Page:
Law Offices of Charles D. Naylor
839 S. Beacon Street, Suite 311
San Pedro, CA 90731
When a seaman is injured, he or she has several options to collect compensation. The first is to collect Maintenance and Cure, which does not require proof that the employer is at fault for the injury in any way. Maintenance and cure, however, is a very limited remedy and covers only your basic living expenses and medical care. And even that ends when your condition reaches “maximum cure”.
For an injured seamen to recover more significant damages for an injury, he or she must prove the employer or ship owner was a fault. There are two ways to prove "fault": Negligence under the Jones Act and Unseaworthiness under General Maritime Law.
Negligence commonly refers to an unsafe act, or to an unsafe failure to take action that causes an injury. For seamen, this often refers involves the failure of the seamen's employer to provide a safe working environment and safe working conditions. But it can also involve the careless act of a fellow crew member.
In contrast, Unseaworthiness usually refers to a dangerous or defective condition of the ship, or of ship’s gear.
Working as a seaman on a commercial vessel is a physically demanding job. However, there are a variety of tools and equipment that should be made available to a seamen and the ship's crew to assist with some of the more dangerous tasks. The failure of the employer or ship owner to make equipment available to the crew, or to take the time to use, is a negligent act.
For example, seamen are sometimes required to move heavy objects, such as life raft canisters onto their fixtures on deck. For this task, a mechanical lifting device such as a chain fall with an A frame, or a portable or fixed davit should be employed. If instead, the employer requires the ship's crew to lift the 250-300 pound canister without mechanical assistance, this would be considered negligence.
A seamen's employer is required to perform job safety analysis to analyze the work procedures for jobs that can potentially be dangerous or unsafe. The job safety analysis is intended to help the employer anticipate potential dangerous conditions or situations and thus provide solutions to mitigate the threat.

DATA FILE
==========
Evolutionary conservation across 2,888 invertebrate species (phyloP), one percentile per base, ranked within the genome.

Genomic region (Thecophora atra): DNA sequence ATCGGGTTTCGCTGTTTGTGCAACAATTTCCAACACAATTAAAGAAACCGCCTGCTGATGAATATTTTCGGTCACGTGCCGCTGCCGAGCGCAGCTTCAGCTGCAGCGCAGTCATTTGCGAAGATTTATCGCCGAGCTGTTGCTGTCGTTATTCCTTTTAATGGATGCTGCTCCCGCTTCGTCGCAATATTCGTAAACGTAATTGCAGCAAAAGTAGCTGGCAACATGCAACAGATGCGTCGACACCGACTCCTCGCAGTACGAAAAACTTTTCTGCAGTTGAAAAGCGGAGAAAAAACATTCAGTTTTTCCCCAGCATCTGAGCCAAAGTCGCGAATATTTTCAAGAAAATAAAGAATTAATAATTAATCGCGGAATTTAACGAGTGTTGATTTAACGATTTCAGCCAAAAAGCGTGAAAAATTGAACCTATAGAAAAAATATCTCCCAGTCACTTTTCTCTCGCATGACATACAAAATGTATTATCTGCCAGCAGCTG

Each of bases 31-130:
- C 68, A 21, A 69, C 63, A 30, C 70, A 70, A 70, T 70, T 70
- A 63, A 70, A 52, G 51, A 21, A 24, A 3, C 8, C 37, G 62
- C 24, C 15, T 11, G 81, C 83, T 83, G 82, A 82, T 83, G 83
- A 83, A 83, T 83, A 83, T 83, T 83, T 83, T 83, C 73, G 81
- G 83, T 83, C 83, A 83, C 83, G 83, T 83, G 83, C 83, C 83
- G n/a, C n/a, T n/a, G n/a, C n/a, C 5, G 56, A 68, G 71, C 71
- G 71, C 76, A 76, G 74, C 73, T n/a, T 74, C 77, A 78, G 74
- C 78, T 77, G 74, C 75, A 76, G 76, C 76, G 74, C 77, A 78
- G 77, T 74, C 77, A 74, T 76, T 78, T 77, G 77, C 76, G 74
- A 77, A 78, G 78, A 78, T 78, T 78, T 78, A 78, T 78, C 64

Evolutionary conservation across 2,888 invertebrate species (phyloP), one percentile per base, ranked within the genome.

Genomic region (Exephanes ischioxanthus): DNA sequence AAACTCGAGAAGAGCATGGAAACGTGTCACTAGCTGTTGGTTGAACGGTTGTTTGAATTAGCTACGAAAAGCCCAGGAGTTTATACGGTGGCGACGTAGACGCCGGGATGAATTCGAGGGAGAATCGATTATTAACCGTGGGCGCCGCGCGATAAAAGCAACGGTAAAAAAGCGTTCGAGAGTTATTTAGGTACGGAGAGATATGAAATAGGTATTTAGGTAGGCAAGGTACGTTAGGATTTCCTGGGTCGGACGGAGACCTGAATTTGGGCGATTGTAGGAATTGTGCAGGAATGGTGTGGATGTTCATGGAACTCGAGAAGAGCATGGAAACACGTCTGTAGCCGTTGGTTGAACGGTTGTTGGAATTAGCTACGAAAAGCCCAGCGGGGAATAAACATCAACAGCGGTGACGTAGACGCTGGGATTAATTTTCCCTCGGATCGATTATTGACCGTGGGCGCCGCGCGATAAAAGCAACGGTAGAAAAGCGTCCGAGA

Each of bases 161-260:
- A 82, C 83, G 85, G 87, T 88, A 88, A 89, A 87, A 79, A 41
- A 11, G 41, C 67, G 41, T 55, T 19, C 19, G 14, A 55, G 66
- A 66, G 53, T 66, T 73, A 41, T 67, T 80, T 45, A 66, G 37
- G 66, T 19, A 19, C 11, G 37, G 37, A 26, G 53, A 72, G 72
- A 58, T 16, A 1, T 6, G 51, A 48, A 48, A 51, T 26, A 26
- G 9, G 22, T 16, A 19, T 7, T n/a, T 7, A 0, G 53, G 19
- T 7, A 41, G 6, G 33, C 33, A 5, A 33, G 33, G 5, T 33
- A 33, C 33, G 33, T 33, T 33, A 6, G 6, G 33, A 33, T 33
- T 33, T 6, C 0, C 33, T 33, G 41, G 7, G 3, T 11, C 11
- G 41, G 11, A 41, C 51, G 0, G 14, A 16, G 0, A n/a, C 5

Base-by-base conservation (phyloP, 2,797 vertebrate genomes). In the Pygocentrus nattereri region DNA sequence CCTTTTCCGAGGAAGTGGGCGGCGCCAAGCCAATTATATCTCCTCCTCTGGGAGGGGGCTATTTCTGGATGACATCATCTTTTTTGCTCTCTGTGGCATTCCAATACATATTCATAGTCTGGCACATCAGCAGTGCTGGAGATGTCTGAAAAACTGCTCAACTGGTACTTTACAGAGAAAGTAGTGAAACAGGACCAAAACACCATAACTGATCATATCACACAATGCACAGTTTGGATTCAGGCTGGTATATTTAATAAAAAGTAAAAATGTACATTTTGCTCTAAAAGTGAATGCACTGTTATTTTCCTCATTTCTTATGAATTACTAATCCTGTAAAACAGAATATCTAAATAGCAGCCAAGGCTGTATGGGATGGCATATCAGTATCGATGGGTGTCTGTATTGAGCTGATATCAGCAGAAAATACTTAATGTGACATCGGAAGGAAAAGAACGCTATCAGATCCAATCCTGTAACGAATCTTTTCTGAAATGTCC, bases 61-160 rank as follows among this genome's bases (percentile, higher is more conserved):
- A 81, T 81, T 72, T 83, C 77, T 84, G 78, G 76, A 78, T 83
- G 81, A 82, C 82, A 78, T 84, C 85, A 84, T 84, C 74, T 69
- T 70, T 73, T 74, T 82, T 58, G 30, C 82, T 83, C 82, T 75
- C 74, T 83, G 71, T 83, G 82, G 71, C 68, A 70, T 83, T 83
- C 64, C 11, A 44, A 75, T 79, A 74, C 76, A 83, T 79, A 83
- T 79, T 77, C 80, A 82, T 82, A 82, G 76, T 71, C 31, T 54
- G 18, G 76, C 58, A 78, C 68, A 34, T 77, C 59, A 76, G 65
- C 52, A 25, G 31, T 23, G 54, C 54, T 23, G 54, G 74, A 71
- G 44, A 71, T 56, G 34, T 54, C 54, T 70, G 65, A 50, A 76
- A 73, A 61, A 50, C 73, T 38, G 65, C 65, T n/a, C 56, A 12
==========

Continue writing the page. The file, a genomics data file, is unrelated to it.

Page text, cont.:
However, it is unfortunately common for a seamen to be assigned to a potentially dangerous job that the employer has not properly analyzed, expecting the seamen to figure out a safe way to handle the situation without any preparation. This is like a football coach calling a play the team had never practiced against their biggest rival. Without a game plan, seamen are vulnerable to a catastrophic and career-ending injuries.
When a serious injury does occur, it's not uncommon for the employer to try to place the blame on the injured seamen for simply doing the potentially dangerous job he or she was assigned.
Companies like Matson, Crowley APL and Horizon have all re-written their safety manuals to allow them to blame the seaman for not refusing to work as ordered. This perversion of safety “management” is itself negligent and can provide a basis of liability against these companies.
If a seaman can prove a negligence claim, he or she is entitled to additional damages. Those damages include all of his lost wages, lost earning capacity, past and future medical expenses and even damages for pain and suffering.
At the Law Offices of Charles D. Naylor, we provide free initial consultations to fully understand the circumstances of your accident and how best to approach the case. To arrange a consultation, please call us today toll-free at 888-440-5829, or we invite you to fill out our ONLINE FORM.
LONGSHORE INJURY HOTLINE
CHARLES D. NAYLOR
Admiralty & Maritime Law
PETER S. FORGIE
GEORGE M. JONES
Admiralty & Maritime Law